By Marisa Richmond
Photo courtesy of Monica Helms
With the convention starting exactly seven days from today, I thought I would share my schedule with you, as it stands right now, so that you will have an idea what you can expect.
I will fly to Denver this Sunday. We have our first event that night. It is an event called Friends of New Orleans for all the delegates. It is a commemoration of the third anniversary of Hurricane Katrina. It will be the first time that all 4000 of us will be together and it will allow us to remember the victims of that horrific event. After that, there is a special cocktail party being co-sponsored by the Matthew Shepard Foundation and the National Stonewall Democrats.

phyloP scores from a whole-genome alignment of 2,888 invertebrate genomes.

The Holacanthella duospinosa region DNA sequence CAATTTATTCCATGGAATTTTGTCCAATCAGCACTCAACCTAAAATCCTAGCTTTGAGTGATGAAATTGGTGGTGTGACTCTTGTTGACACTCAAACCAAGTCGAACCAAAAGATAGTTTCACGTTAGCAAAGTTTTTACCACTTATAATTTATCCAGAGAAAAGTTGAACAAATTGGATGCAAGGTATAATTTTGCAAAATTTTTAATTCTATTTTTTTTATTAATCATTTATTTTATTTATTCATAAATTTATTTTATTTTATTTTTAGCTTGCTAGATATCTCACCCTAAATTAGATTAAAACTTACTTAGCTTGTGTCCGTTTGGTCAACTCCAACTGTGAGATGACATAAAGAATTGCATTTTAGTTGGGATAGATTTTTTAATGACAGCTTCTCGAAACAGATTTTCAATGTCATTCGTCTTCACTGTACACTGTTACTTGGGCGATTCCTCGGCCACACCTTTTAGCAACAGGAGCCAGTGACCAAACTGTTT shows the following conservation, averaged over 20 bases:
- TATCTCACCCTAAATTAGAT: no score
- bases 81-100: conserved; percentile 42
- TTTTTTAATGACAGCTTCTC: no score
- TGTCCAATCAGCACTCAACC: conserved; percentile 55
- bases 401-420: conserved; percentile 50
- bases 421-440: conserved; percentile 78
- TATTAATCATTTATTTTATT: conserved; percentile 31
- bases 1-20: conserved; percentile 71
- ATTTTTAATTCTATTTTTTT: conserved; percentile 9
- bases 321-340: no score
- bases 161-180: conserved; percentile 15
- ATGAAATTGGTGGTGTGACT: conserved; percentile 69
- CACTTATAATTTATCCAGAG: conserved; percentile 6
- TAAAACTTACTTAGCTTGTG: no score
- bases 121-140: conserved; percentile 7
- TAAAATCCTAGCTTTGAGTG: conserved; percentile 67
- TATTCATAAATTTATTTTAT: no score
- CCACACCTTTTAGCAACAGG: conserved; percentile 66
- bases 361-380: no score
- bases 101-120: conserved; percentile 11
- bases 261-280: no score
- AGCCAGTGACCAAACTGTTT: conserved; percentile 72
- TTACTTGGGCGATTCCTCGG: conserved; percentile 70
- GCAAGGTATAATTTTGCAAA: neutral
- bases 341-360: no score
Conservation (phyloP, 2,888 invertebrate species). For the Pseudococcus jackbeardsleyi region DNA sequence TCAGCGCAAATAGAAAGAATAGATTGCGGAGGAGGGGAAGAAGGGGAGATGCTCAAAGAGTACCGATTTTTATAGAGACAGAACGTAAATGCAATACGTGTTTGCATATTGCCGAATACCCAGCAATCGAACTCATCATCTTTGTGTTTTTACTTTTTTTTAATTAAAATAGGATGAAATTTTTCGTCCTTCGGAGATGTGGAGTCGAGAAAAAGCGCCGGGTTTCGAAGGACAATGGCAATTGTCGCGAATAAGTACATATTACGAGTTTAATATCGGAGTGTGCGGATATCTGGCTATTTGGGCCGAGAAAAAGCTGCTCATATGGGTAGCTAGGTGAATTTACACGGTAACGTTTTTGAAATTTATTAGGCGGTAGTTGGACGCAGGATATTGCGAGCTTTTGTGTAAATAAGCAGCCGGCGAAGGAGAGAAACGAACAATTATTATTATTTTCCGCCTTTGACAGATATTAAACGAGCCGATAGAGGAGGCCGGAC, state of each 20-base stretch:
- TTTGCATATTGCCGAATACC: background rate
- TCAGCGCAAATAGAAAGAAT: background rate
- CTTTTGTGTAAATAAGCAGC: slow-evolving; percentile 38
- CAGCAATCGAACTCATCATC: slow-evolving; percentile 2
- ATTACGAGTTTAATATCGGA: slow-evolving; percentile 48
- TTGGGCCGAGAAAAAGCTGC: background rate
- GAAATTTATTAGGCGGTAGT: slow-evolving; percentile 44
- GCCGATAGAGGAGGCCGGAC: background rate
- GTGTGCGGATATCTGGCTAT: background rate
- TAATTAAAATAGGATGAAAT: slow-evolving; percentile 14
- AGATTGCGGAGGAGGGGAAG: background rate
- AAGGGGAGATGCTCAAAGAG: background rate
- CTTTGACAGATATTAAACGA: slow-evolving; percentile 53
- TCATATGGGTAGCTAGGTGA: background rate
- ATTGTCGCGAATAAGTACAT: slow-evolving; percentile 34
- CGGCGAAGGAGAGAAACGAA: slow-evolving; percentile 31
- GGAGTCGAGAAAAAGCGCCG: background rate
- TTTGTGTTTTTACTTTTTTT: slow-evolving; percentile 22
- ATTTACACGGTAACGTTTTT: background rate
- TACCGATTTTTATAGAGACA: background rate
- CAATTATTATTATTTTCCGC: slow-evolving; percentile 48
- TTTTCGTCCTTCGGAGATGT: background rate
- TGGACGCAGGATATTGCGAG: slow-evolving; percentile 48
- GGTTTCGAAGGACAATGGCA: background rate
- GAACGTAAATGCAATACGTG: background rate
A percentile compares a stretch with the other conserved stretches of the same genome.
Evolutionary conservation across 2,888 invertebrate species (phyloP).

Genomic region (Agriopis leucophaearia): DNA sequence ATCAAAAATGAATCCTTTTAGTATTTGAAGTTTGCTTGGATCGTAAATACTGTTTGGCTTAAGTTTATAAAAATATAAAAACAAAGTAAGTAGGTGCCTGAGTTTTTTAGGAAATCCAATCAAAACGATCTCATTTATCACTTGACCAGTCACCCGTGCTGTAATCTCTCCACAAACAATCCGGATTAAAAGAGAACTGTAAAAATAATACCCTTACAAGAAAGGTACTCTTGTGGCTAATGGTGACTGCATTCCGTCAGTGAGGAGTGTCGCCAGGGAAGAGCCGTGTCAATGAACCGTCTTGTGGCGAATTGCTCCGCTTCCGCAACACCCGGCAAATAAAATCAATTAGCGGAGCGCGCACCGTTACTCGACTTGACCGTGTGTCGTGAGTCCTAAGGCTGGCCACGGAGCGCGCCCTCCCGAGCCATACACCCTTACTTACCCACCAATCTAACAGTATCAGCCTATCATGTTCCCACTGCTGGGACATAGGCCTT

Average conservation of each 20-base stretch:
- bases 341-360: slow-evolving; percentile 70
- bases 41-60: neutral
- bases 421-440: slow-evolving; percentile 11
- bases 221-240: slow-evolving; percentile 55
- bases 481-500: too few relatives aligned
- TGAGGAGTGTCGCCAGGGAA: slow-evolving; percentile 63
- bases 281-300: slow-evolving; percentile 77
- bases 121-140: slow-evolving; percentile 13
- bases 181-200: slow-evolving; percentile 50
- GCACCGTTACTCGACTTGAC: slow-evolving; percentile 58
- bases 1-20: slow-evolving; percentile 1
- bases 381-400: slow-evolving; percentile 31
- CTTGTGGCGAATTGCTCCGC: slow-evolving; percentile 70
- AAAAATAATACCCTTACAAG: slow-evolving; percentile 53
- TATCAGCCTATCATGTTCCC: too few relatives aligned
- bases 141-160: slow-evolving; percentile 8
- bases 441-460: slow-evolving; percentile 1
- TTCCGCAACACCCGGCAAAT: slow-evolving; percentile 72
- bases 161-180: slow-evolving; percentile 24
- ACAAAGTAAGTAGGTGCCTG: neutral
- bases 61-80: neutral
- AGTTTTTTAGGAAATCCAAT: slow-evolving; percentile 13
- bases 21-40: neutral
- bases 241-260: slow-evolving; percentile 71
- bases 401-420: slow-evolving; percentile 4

The next morning will the first full day of convention related activities. It will start with a Tennessee breakfast sponsored by AT&T. Actually, Ma Bell is sponsoring all of our breakfasts during the week. I suspect this is their way of saying “thanks” to the state legislators who supported their bill on cable TV earlier this year. After spending $15 million lobbying for that bill, providing breakfast for 105 people for four days is a drop in the bucket. While I am not a morning person, the important aspect of this for me is tha fact that AT&T has a fully inclusive non discrimination policy. I want to use these opportunities to talk with other delegates, especially the elected officials, to show that is good for business not to discriminate against LGBT people. After that, I will run to the African American caucus, and then return to the Tennessee delegation for a lunch sponsored by Congressman Lincoln Davis, who is expected to run for Governor. After lunch, there is an LGBT Tea Party sponsored by the Stonewall Dems, before the convention officially opens that evening in the Pepsi Center. The headline speakers that night are supposed to Senator Ted Kennedy and Michelle Obama. I expect this is when we will vote to accept the platform. The transgender caucus, while not 100% happy with the platform, will likely vote to accept it since it does say “gender identity” and it does support a “Comprehensive” ENDA. We are still waiting to get the final draft, but the earlier draft was admittedly quite good, albeit not perfect. At least the Democratic Platform had real input from the entire LGBT community, as opposed to the Republican platform, which closed the door on its own Log Cabin Republicans in the writing. We will probably also rule on any challenges to delegate credentials. While there has been much publicity about Florida and Michigan, I want to make sure that any state which does not meet its diversity guidelines, which includes LGBT delegates, is held accountable. I know that two states (Nebraska and North Dakota) and two territories (American Samoa and Virgin Islands) have zero LGBT delegates. We need to make sure that state leaders understand their responsibility to ensure their delegations are truly inclusive.